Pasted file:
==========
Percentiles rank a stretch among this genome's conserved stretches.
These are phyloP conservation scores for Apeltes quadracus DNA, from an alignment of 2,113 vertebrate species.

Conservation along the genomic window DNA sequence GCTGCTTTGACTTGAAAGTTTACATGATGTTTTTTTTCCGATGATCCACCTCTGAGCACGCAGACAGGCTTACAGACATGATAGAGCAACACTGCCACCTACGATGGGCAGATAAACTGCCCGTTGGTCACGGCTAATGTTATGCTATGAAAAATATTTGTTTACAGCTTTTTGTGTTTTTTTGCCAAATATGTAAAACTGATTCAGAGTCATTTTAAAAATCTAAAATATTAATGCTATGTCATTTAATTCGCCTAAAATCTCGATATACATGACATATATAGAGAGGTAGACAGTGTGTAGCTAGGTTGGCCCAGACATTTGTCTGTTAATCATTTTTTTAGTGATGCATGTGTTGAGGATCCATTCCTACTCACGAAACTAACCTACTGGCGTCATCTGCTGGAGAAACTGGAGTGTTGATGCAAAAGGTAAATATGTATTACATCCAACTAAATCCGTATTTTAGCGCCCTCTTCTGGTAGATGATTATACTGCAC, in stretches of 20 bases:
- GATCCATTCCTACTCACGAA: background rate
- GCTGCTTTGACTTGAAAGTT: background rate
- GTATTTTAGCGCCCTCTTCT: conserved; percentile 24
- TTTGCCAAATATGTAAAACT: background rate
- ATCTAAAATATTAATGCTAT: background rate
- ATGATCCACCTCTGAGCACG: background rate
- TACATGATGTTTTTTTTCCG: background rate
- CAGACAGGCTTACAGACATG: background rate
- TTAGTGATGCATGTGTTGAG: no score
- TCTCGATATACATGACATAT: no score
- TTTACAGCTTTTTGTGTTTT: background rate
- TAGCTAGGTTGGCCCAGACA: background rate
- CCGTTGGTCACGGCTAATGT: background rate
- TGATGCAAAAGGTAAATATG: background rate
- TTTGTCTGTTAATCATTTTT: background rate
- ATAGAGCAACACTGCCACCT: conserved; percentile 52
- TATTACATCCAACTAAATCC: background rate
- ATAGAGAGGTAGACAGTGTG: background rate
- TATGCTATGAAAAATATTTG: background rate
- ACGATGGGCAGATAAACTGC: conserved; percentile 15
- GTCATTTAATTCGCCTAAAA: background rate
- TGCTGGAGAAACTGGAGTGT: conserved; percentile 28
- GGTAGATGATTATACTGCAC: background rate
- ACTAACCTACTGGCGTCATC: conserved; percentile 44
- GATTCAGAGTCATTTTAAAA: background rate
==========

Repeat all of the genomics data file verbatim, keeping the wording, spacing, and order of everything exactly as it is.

Percentiles rank a stretch among this genome's conserved stretches.
These are phyloP conservation scores for Apeltes quadracus DNA, from an alignment of 2,113 vertebrate species.

Conservation along the genomic window DNA sequence GCTGCTTTGACTTGAAAGTTTACATGATGTTTTTTTTCCGATGATCCACCTCTGAGCACGCAGACAGGCTTACAGACATGATAGAGCAACACTGCCACCTACGATGGGCAGATAAACTGCCCGTTGGTCACGGCTAATGTTATGCTATGAAAAATATTTGTTTACAGCTTTTTGTGTTTTTTTGCCAAATATGTAAAACTGATTCAGAGTCATTTTAAAAATCTAAAATATTAATGCTATGTCATTTAATTCGCCTAAAATCTCGATATACATGACATATATAGAGAGGTAGACAGTGTGTAGCTAGGTTGGCCCAGACATTTGTCTGTTAATCATTTTTTTAGTGATGCATGTGTTGAGGATCCATTCCTACTCACGAAACTAACCTACTGGCGTCATCTGCTGGAGAAACTGGAGTGTTGATGCAAAAGGTAAATATGTATTACATCCAACTAAATCCGTATTTTAGCGCCCTCTTCTGGTAGATGATTATACTGCAC, in stretches of 20 bases:
- GATCCATTCCTACTCACGAA: background rate
- GCTGCTTTGACTTGAAAGTT: background rate
- GTATTTTAGCGCCCTCTTCT: conserved; percentile 24
- TTTGCCAAATATGTAAAACT: background rate
- ATCTAAAATATTAATGCTAT: background rate
- ATGATCCACCTCTGAGCACG: background rate
- TACATGATGTTTTTTTTCCG: background rate
- CAGACAGGCTTACAGACATG: background rate
- TTAGTGATGCATGTGTTGAG: no score
- TCTCGATATACATGACATAT: no score
- TTTACAGCTTTTTGTGTTTT: background rate
- TAGCTAGGTTGGCCCAGACA: background rate
- CCGTTGGTCACGGCTAATGT: background rate
- TGATGCAAAAGGTAAATATG: background rate
- TTTGTCTGTTAATCATTTTT: background rate
- ATAGAGCAACACTGCCACCT: conserved; percentile 52
- TATTACATCCAACTAAATCC: background rate
- ATAGAGAGGTAGACAGTGTG: background rate
- TATGCTATGAAAAATATTTG: background rate
- ACGATGGGCAGATAAACTGC: conserved; percentile 15
- GTCATTTAATTCGCCTAAAA: background rate
- TGCTGGAGAAACTGGAGTGT: conserved; percentile 28
- GGTAGATGATTATACTGCAC: background rate
- ACTAACCTACTGGCGTCATC: conserved; percentile 44
- GATTCAGAGTCATTTTAAAA: background rate